Ronald Searle was an English artist and satirical cartoonist, comics artist, sculptor, medal designer and illustrator. He is perhaps best remembered as the creator of St Trinian's School and for his collaboration with Geoffrey Willans on the Molesworth series.
Searle was born in Cambridge, England, where his father was a Post Office worker who repaired telephone lines. He started drawing at the age of five and left school (Central School – now Parkside School) at the age of 15. He trained at Cambridge College of Arts and Technology (now Anglia Ruskin University) for two years.
In April 1939, realizing that war was inevitable, he abandoned his art studies to enlist in the Royal Engineers. In January 1942, he was in the 287th Field Company, RE in Singapore. After a month of fighting in Malaya, he was taken prisoner along with his cousin Tom Fordham Searle, when Singapore fell to the Japanese. He spent the rest of the war as prisoner, first in Changi Prison and then in the Kwai jungle, working on the Siam-Burma Death Railway. Searle contracted both beriberi and malaria during his incarceration, which included numerous beatings, and his weight dropped to less than 40 kilograms. He was liberated in late 1945 with the final defeat of the Japanese. After the war, he served as a courtroom artist at the Nuremberg trials and later the Adolf Eichmann trial (1961).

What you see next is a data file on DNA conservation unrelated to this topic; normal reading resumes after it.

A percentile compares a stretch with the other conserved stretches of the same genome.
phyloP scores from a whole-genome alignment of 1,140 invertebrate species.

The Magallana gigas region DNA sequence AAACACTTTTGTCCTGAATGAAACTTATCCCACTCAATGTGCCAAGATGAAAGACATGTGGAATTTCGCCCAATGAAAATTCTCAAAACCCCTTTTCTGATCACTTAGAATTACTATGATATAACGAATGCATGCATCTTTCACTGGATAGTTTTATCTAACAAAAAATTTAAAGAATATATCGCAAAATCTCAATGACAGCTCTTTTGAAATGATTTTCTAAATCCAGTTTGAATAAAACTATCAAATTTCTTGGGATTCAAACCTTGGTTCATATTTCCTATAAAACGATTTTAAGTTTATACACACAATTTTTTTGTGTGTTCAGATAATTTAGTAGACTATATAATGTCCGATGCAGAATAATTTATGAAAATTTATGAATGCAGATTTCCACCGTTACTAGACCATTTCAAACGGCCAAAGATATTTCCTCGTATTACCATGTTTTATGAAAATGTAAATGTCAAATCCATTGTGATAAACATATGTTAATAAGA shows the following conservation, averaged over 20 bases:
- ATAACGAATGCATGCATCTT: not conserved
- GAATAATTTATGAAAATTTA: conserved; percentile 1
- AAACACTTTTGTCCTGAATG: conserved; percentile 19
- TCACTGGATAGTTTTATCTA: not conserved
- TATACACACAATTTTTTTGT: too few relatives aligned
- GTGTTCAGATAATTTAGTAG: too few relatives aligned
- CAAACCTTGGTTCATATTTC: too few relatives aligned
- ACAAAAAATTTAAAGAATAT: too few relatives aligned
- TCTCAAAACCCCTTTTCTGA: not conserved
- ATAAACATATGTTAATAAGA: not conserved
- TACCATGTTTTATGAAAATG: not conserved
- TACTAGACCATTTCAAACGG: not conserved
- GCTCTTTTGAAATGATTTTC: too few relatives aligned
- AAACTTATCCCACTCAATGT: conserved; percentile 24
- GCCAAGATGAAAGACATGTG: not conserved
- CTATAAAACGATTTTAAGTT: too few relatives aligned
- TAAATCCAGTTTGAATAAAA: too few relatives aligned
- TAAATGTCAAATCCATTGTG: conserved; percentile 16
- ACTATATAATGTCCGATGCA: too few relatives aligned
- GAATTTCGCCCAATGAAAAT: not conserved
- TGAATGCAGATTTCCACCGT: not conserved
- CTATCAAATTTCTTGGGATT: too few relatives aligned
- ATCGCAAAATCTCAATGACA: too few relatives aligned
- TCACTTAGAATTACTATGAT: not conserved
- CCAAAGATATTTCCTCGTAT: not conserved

He married the journalist Kaye Webb in 1947; they had twins, Kate and Johnny. In 1961, Searle moved to Paris, leaving his family; the marriage ended in divorce in 1967. Later he married Monica Koenig, a painter, theatre and jewellery designer. After 1975, Searle and his wife lived and worked in the mountains of Haute Provence.
Searle's wife Monica died in July 2011 and he himself died on 30 December 2011, aged 91.